Some of 2017’s biggest concerts will arrive this fall, from huge arena shows (Janet Jackson and Lady Gaga) to festivals (Thrival and RANT) and everything in between. Here are some of the best shows and festivals coming to Pittsburgh these coming months — so many that we had to include an encore at the end.
September 1-3, Lawrenceville
RANT: The Rock All Night Tour
Most consider fall to kick off Labor Day Weekend, which means this guide begins on September 1-3 in Lawrenceville when RANT, the granddaddy of Pittsburgh neighborhood music festivals, returns for its sixth year. The action starts Friday with free shows at Arsenal Lanes, Bay 4 at The Foundry and others. The main event happens Saturday when hundreds of Pittsburgh musical acts across genres perform free sets in dozens of venues up and down Butler and beyond. Finally, there’s an acoustic brunch at Hambone’s Sunday and a youth stage at Arsenal Lanes.
September 6, Cattivo
Protomartyr, Gotobeds and Melkbelly
Protobeds? Gotomartyr? After a gig a few years back, Pittsburgh’s Gotobeds befriended Detroit’s Protomartyr. It’s not uncommon to catch this pair of Rust Belt post-punk revivalists, each signed to a major label, on tour in Pittsburgh’s finest dives, whether it’s Gooski’s or The Shop, or in this case, Cattivo. Opening is Melkbelly, a four-piece noise rock band from Chicago that Stereogum called “the most exciting band” at this year’s SXSW.
September 9, Mr. Smalls
Twice the brews and twice the brutality: this year’s Brewtal heavy metal and craft beer brouhaha makes the move to bigger digs at Mr. Smalls, with a marquee headliner in the form of Savannah sludge lords Baroness. Organized locally by members of the city’s craft beer and metal scene (there’s more crossover than you might expect), year two is nearly twice the size of last year’s and includes more than 30 breweries and 10 bands, both local and national.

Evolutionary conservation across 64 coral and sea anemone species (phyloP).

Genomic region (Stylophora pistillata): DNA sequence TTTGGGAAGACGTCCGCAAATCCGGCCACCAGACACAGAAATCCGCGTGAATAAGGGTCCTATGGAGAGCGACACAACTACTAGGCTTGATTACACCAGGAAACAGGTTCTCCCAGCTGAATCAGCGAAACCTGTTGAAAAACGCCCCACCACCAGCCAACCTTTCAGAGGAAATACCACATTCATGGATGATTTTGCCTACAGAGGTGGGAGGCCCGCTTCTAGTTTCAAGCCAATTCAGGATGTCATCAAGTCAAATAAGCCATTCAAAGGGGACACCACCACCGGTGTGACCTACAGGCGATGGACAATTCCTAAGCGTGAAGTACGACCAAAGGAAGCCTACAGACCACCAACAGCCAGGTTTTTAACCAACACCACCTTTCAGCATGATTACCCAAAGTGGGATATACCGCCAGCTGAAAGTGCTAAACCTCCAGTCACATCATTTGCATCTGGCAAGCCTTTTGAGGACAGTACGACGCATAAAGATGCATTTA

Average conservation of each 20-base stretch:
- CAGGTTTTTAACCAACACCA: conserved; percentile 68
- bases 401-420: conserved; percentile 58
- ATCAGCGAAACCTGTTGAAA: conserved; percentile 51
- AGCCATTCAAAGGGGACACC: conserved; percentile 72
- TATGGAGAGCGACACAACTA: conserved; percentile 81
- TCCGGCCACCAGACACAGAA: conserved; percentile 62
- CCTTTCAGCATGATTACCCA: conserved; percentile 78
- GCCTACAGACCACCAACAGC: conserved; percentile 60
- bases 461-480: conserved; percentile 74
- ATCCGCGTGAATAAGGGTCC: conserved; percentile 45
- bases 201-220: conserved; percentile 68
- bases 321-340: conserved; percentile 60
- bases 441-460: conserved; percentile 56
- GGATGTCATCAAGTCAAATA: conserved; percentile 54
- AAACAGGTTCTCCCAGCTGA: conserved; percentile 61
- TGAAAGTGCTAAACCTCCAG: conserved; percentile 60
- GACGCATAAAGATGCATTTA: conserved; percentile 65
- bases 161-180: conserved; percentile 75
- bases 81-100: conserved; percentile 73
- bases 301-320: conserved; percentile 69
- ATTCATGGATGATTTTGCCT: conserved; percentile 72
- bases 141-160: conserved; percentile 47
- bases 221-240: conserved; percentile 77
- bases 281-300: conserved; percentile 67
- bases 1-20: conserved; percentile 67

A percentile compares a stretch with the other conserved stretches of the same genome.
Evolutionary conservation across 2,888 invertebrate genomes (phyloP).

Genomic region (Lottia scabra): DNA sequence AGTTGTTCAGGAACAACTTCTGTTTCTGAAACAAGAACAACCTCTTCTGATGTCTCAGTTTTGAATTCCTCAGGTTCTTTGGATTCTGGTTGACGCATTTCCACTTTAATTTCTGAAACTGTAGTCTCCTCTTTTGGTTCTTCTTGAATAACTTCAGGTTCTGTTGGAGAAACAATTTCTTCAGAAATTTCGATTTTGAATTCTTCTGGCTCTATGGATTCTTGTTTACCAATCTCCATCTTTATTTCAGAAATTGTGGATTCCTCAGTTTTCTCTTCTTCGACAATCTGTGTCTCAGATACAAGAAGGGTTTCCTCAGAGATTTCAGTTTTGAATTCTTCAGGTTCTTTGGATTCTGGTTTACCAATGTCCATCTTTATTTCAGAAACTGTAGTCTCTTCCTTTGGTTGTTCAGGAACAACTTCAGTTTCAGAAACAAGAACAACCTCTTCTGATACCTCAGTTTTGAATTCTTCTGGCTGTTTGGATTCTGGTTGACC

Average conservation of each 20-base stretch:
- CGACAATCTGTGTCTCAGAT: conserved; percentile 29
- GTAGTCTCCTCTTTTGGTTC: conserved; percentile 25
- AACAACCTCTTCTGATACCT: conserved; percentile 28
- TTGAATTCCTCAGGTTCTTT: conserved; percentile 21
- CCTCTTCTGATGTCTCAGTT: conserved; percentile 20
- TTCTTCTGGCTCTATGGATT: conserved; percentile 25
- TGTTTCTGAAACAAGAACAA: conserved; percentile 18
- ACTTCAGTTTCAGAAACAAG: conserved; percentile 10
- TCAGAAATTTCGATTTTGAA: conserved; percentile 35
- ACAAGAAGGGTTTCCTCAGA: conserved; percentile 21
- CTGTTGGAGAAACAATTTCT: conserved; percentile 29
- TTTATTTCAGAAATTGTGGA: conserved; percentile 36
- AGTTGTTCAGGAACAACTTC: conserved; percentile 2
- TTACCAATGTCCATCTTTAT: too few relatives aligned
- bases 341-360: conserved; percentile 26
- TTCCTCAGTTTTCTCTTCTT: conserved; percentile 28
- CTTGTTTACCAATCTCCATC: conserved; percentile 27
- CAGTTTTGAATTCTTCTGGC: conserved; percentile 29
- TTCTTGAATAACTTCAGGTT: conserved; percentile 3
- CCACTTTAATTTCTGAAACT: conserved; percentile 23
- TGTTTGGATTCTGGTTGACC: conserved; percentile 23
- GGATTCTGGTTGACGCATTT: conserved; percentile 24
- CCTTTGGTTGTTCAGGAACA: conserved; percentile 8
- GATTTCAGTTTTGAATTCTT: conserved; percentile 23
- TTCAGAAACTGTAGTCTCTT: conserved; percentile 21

September 13, Stage AE outdoors
Queens of the Stone Age, w/ Royal Blood
Queens of the Stone Age lead singer Josh Homme fits the rock star mold perfectly, with the swagger, chops and pompadour needed to front one of great rock bands in America today. Their new album, Villians, is the band’s seventh LP since forming in 1997, and the first since 2013’s … Like Clockwork. It won’t be released until late August but it’s already earning rave reviews. It’s unfussy, hard-hitting rock perfect for hard-partying nights, or just cruising to Palm Desert with the top down. UK hard rock duo Royal Blood, who released their second full-length album in June, open.
September 13, Carnegie Library Music Hall of Homestead
Sixto Rodriguez of Searching for Sugar Man fame has a new generation of American fans thanks almost entirely to the documentary about his life that took home the Oscar for Best Documentary at the 2013 Academy Awards. From Detroit, Rodriguez’s catchy counterculture gems were beloved in South Africa but found next to no traction back home, causing him to leave music behind for good in the mid-’70s. Or so he thought: now he’s selling out concert halls from Cape Town to Cleveland.
September 14, Mr. Smalls
Best remembered as the “Speakerboxxx” half of Outkast, Big Boi’s first new album in five years features guest spots from fellow ATLiens Killer Mike, Jeezy, Gucci Mane and many more. Pitchfork called the album, Boomiverse, “a collection of shiny bangers unbothered with modern trends.”
September 17, Mr. Smalls